1. As far as I remember, the Tiger of Michael Wittmann was once hit by an Su-152. The half of the turret was simply tired away … At least I’ve read it, but looking at the massive muzzle of the 152mm howitzer it could happens.

    • Remembering? Not good enough, documentation please, few tanks where lucky enough to survive the massive 152mm howitzer shell I highly doubt Wittmann and his crew would survive a direct hit by the 152mm in a Tiger when even the Tiger II cracked open like a sardine can.

      Forget about moving the turret, the spalling was so bad it would instantly kill the crew not to mention to massive shockwave that would break every bones in their body and then we have the garbage German armour quality which just made spalling and cracking armour worse, all in all the Tiger would have ended up with a big hole in its side with crumbled and burnt steel graveyard inside of it.

      The Germans feared the SU-152 and the IS-2 so much they ordered their tanks to avoid combat with them as much as possible and only flank or surprise attack them. Considering Wittmann had a braincell or two he probably would not like to face one of those big nasty monsters specially considering the Tiger had to close up closer than 600 meters in order to penetrate the IS-2 frontally.

      • John stfu about your uber sovjet supremacy propaganda and go kill yourself. Retarded piece of shit.

        • By that point they’d been dealing with Tigers for some time already; plus as the thing made its combat debut in Operation Citadel (ie. Kursk) with the Ferdinand the Soviets probably weren’t particularly fazed.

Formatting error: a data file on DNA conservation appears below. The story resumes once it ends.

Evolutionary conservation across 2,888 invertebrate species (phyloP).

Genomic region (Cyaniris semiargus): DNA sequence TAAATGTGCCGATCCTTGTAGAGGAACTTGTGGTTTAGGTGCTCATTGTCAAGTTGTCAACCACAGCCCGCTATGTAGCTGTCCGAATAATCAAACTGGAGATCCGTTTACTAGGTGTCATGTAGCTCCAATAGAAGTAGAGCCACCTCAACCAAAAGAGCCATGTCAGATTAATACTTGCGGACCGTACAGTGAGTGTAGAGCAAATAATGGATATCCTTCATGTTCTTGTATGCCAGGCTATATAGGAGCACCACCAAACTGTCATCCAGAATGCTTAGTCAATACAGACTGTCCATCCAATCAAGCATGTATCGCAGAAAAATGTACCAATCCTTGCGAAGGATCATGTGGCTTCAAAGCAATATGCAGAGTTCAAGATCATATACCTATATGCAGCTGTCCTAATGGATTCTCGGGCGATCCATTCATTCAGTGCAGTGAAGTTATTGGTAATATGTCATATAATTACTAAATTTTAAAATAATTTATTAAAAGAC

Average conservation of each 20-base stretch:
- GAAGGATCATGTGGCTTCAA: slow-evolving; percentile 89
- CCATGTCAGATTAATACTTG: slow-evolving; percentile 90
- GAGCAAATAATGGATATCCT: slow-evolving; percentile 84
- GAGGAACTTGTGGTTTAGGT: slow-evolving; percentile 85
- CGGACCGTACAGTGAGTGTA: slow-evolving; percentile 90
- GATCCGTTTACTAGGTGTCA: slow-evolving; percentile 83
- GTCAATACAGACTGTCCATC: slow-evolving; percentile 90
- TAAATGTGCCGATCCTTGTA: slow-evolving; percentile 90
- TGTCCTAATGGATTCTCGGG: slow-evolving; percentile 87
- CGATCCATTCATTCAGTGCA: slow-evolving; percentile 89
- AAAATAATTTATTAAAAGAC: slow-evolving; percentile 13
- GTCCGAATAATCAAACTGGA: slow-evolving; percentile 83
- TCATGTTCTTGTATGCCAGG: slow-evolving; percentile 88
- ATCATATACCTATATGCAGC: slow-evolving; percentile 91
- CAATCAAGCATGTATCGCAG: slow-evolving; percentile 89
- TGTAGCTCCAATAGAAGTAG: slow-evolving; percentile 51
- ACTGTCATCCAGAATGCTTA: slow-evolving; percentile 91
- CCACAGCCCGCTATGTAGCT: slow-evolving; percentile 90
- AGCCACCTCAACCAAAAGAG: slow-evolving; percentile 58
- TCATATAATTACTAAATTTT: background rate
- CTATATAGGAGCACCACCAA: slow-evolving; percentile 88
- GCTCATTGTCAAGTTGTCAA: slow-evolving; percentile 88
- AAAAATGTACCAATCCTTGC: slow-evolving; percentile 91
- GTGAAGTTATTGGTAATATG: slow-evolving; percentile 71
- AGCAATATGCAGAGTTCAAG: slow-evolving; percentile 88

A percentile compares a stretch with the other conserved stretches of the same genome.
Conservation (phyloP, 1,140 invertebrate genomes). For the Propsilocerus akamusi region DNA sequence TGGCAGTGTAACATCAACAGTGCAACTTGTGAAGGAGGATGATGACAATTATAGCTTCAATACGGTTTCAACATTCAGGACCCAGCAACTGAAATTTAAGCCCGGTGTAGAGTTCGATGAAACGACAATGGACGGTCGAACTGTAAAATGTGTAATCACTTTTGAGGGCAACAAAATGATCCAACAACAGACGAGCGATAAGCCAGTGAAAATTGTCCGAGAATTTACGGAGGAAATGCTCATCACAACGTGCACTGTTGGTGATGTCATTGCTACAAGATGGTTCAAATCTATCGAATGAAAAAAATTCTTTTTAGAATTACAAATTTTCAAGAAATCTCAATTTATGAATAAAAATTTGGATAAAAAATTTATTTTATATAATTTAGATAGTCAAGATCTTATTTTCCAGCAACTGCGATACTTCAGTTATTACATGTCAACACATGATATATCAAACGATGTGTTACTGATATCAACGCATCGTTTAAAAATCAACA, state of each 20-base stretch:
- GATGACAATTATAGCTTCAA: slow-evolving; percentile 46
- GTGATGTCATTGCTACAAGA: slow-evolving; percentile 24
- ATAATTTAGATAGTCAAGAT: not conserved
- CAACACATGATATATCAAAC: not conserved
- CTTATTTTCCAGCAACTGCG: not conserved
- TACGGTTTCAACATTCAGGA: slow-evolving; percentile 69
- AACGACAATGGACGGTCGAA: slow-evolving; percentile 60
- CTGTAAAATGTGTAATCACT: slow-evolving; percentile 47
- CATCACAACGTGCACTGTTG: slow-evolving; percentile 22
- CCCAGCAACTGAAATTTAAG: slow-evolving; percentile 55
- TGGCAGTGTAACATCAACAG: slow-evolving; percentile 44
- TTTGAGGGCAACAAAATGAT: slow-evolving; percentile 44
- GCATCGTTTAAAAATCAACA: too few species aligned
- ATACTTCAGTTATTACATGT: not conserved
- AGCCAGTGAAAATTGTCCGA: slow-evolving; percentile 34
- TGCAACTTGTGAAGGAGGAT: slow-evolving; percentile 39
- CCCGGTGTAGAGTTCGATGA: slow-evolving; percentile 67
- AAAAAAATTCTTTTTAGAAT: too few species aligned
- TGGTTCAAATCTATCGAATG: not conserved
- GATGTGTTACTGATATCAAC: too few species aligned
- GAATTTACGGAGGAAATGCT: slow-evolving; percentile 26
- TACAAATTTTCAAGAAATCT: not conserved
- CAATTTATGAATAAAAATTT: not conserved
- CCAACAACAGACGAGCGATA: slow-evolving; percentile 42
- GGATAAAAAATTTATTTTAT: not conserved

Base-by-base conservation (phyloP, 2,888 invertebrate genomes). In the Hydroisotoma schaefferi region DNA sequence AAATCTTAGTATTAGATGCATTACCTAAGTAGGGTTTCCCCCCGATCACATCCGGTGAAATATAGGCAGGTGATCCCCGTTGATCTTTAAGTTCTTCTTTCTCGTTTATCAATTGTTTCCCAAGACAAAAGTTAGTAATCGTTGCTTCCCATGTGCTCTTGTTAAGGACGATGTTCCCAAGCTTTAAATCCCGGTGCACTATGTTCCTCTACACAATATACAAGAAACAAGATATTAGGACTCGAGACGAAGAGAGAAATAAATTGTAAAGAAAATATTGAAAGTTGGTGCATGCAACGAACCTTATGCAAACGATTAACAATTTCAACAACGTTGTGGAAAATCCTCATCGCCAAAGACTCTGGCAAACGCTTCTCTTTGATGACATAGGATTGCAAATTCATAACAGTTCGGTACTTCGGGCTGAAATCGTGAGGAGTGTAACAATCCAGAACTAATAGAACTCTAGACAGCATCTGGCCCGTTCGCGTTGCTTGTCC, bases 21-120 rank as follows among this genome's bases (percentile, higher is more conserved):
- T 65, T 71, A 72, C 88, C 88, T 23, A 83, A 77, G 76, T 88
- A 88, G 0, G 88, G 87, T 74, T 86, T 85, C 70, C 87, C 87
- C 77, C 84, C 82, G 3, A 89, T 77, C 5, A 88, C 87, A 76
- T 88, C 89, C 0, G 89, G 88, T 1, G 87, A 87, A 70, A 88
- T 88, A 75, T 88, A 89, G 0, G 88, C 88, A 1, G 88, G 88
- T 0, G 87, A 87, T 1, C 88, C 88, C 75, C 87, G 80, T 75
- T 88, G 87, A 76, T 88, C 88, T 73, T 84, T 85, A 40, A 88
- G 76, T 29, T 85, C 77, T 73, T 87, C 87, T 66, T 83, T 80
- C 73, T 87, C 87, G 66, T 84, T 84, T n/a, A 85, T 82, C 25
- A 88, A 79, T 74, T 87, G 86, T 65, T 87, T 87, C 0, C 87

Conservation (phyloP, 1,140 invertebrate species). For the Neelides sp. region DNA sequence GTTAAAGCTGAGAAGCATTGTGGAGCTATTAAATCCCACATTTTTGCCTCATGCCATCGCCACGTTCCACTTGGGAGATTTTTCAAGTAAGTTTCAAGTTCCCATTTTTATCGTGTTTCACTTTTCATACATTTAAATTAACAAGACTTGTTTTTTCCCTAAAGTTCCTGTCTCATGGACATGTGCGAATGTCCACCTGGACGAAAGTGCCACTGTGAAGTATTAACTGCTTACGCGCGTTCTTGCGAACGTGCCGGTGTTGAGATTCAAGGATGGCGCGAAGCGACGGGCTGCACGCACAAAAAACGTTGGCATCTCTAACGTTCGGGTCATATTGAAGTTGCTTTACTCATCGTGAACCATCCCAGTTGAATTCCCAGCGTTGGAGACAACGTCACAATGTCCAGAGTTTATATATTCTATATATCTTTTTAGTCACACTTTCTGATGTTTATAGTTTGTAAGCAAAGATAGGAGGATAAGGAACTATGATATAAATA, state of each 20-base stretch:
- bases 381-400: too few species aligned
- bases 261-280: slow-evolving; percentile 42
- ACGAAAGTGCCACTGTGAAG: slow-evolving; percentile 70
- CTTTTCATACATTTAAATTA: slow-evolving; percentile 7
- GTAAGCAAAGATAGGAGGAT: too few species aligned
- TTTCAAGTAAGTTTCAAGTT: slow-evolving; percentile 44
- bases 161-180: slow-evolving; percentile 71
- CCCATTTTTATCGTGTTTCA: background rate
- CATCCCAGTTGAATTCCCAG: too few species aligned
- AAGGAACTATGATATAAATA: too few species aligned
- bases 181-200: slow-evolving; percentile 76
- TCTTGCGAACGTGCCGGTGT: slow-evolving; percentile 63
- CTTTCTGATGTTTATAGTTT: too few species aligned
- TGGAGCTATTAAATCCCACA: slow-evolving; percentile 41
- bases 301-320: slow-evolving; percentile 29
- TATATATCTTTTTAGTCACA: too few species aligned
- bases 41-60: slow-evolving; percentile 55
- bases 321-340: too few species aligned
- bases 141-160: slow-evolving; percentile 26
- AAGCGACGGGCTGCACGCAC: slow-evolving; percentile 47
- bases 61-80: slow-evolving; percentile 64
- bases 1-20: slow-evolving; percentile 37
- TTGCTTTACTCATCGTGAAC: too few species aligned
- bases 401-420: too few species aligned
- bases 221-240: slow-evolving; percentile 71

• Yes EE, You are completely right. Sorry I’ve mixed up those Tiger-Aces (Wittmann and Carius) so SerB has also a point. Which I rod about it in a nutshell as follows.
        The Tiger of Carius was attacked by two ISU-152. The first one shoot took indeed the right half of the commander’s cupola. But the second ISU-152 shoot the turret … Carius did not knew how hi escaped from the Tiger, but the only remnants of his tank was the headphone which hi wore.

  2. Surely the fact that almost EVERY KV-2 that was produced in the 1 year they were made had NOTHING to do with the fact they were a HUGE poorly armored target and everything to do with they were so good at destroying their targets and widely successful at engaging the enemy and wiping them all out. I’m sure according to all the results they single handedly won the war, eh?

  3. Ships only suffer when it comes to range-finding when they have guns on similar power, with the last pre-Dreadnoughts (including Semi-Dreadnoughts) being a prime example of this.

  4. Sounds like if one was unlucky enough to find themselves in front of these large caliber HE shells then yes they are effective. Though how likely would they be able to outmaneuver and spot to be able to employ them? Can someone point to memoirs telling how a soviet SU152 maneuvered/positioned to do this. I’d guess the enemy would probably be out numbered and/or encircled.

    • I understand SOP against enemy tanks was to take up ambush positions and attack with several vehicles at once, as the lenghty reload time was problematic if the first shot missed.

      • SU-152s operated in batteries. You are correct to assume that real life isn’t WoT, and nobody was going to sit there and DPM race against an enemy tank.

  5. Seen plenty of pics of KV-2′s with neat holes punched through them where the tank crews sat , German gunnery was awesome.
    But the modern historian is killing the Germans fighting qualities one article at a time.